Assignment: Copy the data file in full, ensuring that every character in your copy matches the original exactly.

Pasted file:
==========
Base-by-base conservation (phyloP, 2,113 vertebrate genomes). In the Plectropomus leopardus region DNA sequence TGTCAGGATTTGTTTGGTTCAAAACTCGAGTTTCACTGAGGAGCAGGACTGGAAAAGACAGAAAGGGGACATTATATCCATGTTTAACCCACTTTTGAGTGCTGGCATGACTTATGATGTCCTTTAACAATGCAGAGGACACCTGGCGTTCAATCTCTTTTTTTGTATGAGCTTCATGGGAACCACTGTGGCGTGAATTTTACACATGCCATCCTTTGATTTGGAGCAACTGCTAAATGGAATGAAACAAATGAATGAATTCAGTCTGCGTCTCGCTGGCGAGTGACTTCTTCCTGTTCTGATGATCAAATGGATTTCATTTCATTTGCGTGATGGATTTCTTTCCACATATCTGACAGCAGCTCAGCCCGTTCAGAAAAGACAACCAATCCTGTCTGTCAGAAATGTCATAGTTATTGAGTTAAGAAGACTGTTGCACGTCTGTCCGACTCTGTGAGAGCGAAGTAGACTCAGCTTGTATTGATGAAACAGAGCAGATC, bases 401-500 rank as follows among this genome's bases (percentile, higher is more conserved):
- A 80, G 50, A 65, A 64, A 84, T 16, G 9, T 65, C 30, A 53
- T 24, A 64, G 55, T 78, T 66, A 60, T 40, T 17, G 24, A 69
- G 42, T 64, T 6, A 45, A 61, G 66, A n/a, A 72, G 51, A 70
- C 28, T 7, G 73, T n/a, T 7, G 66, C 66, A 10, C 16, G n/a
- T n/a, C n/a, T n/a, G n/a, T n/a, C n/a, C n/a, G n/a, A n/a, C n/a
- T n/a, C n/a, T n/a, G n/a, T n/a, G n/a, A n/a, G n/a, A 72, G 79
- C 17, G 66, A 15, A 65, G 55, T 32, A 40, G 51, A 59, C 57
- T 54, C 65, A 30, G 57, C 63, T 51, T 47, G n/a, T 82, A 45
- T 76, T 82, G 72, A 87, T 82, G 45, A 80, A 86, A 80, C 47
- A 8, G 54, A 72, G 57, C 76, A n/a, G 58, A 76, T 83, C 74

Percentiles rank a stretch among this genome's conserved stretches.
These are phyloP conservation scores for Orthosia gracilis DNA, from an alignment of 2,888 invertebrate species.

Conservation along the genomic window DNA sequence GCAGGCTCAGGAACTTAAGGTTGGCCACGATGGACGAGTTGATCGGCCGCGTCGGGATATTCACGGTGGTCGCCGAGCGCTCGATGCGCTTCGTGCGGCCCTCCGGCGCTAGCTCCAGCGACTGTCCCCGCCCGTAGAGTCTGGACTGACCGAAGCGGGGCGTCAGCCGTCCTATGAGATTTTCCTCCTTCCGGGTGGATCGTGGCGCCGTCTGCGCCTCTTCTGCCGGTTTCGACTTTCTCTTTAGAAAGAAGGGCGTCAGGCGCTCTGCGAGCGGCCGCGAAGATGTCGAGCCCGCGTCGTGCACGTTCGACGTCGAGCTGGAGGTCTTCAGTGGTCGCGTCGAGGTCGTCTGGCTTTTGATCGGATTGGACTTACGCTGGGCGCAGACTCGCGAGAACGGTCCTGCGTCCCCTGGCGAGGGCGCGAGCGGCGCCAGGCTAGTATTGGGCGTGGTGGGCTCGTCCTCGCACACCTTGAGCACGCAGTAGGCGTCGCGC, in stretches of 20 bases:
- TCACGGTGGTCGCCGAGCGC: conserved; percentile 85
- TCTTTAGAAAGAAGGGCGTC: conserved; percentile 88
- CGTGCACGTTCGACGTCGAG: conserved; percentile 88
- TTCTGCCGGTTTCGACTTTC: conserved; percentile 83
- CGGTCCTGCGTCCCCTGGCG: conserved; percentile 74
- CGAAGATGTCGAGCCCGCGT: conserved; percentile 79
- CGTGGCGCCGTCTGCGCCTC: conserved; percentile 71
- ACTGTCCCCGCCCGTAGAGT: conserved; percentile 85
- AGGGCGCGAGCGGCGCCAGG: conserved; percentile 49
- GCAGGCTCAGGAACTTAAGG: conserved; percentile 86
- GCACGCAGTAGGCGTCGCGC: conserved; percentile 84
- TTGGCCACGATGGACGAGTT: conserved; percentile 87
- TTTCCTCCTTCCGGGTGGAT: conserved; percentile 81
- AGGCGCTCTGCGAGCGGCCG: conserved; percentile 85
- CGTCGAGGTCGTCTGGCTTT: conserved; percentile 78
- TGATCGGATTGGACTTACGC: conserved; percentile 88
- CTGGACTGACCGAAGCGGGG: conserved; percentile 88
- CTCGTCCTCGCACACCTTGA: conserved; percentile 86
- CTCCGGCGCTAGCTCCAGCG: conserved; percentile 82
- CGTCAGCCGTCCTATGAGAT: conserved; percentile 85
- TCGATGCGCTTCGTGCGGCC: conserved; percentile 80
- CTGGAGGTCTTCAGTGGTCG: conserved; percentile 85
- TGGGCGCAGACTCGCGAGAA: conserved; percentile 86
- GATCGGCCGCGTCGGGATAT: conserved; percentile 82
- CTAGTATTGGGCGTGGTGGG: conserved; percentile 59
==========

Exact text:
Base-by-base conservation (phyloP, 2,113 vertebrate genomes). In the Plectropomus leopardus region DNA sequence TGTCAGGATTTGTTTGGTTCAAAACTCGAGTTTCACTGAGGAGCAGGACTGGAAAAGACAGAAAGGGGACATTATATCCATGTTTAACCCACTTTTGAGTGCTGGCATGACTTATGATGTCCTTTAACAATGCAGAGGACACCTGGCGTTCAATCTCTTTTTTTGTATGAGCTTCATGGGAACCACTGTGGCGTGAATTTTACACATGCCATCCTTTGATTTGGAGCAACTGCTAAATGGAATGAAACAAATGAATGAATTCAGTCTGCGTCTCGCTGGCGAGTGACTTCTTCCTGTTCTGATGATCAAATGGATTTCATTTCATTTGCGTGATGGATTTCTTTCCACATATCTGACAGCAGCTCAGCCCGTTCAGAAAAGACAACCAATCCTGTCTGTCAGAAATGTCATAGTTATTGAGTTAAGAAGACTGTTGCACGTCTGTCCGACTCTGTGAGAGCGAAGTAGACTCAGCTTGTATTGATGAAACAGAGCAGATC, bases 401-500 rank as follows among this genome's bases (percentile, higher is more conserved):
- A 80, G 50, A 65, A 64, A 84, T 16, G 9, T 65, C 30, A 53
- T 24, A 64, G 55, T 78, T 66, A 60, T 40, T 17, G 24, A 69
- G 42, T 64, T 6, A 45, A 61, G 66, A n/a, A 72, G 51, A 70
- C 28, T 7, G 73, T n/a, T 7, G 66, C 66, A 10, C 16, G n/a
- T n/a, C n/a, T n/a, G n/a, T n/a, C n/a, C n/a, G n/a, A n/a, C n/a
- T n/a, C n/a, T n/a, G n/a, T n/a, G n/a, A n/a, G n/a, A 72, G 79
- C 17, G 66, A 15, A 65, G 55, T 32, A 40, G 51, A 59, C 57
- T 54, C 65, A 30, G 57, C 63, T 51, T 47, G n/a, T 82, A 45
- T 76, T 82, G 72, A 87, T 82, G 45, A 80, A 86, A 80, C 47
- A 8, G 54, A 72, G 57, C 76, A n/a, G 58, A 76, T 83, C 74

Percentiles rank a stretch among this genome's conserved stretches.
These are phyloP conservation scores for Orthosia gracilis DNA, from an alignment of 2,888 invertebrate species.

Conservation along the genomic window DNA sequence GCAGGCTCAGGAACTTAAGGTTGGCCACGATGGACGAGTTGATCGGCCGCGTCGGGATATTCACGGTGGTCGCCGAGCGCTCGATGCGCTTCGTGCGGCCCTCCGGCGCTAGCTCCAGCGACTGTCCCCGCCCGTAGAGTCTGGACTGACCGAAGCGGGGCGTCAGCCGTCCTATGAGATTTTCCTCCTTCCGGGTGGATCGTGGCGCCGTCTGCGCCTCTTCTGCCGGTTTCGACTTTCTCTTTAGAAAGAAGGGCGTCAGGCGCTCTGCGAGCGGCCGCGAAGATGTCGAGCCCGCGTCGTGCACGTTCGACGTCGAGCTGGAGGTCTTCAGTGGTCGCGTCGAGGTCGTCTGGCTTTTGATCGGATTGGACTTACGCTGGGCGCAGACTCGCGAGAACGGTCCTGCGTCCCCTGGCGAGGGCGCGAGCGGCGCCAGGCTAGTATTGGGCGTGGTGGGCTCGTCCTCGCACACCTTGAGCACGCAGTAGGCGTCGCGC, in stretches of 20 bases:
- TCACGGTGGTCGCCGAGCGC: conserved; percentile 85
- TCTTTAGAAAGAAGGGCGTC: conserved; percentile 88
- CGTGCACGTTCGACGTCGAG: conserved; percentile 88
- TTCTGCCGGTTTCGACTTTC: conserved; percentile 83
- CGGTCCTGCGTCCCCTGGCG: conserved; percentile 74
- CGAAGATGTCGAGCCCGCGT: conserved; percentile 79
- CGTGGCGCCGTCTGCGCCTC: conserved; percentile 71
- ACTGTCCCCGCCCGTAGAGT: conserved; percentile 85
- AGGGCGCGAGCGGCGCCAGG: conserved; percentile 49
- GCAGGCTCAGGAACTTAAGG: conserved; percentile 86
- GCACGCAGTAGGCGTCGCGC: conserved; percentile 84
- TTGGCCACGATGGACGAGTT: conserved; percentile 87
- TTTCCTCCTTCCGGGTGGAT: conserved; percentile 81
- AGGCGCTCTGCGAGCGGCCG: conserved; percentile 85
- CGTCGAGGTCGTCTGGCTTT: conserved; percentile 78
- TGATCGGATTGGACTTACGC: conserved; percentile 88
- CTGGACTGACCGAAGCGGGG: conserved; percentile 88
- CTCGTCCTCGCACACCTTGA: conserved; percentile 86
- CTCCGGCGCTAGCTCCAGCG: conserved; percentile 82
- CGTCAGCCGTCCTATGAGAT: conserved; percentile 85
- TCGATGCGCTTCGTGCGGCC: conserved; percentile 80
- CTGGAGGTCTTCAGTGGTCG: conserved; percentile 85
- TGGGCGCAGACTCGCGAGAA: conserved; percentile 86
- GATCGGCCGCGTCGGGATAT: conserved; percentile 82
- CTAGTATTGGGCGTGGTGGG: conserved; percentile 59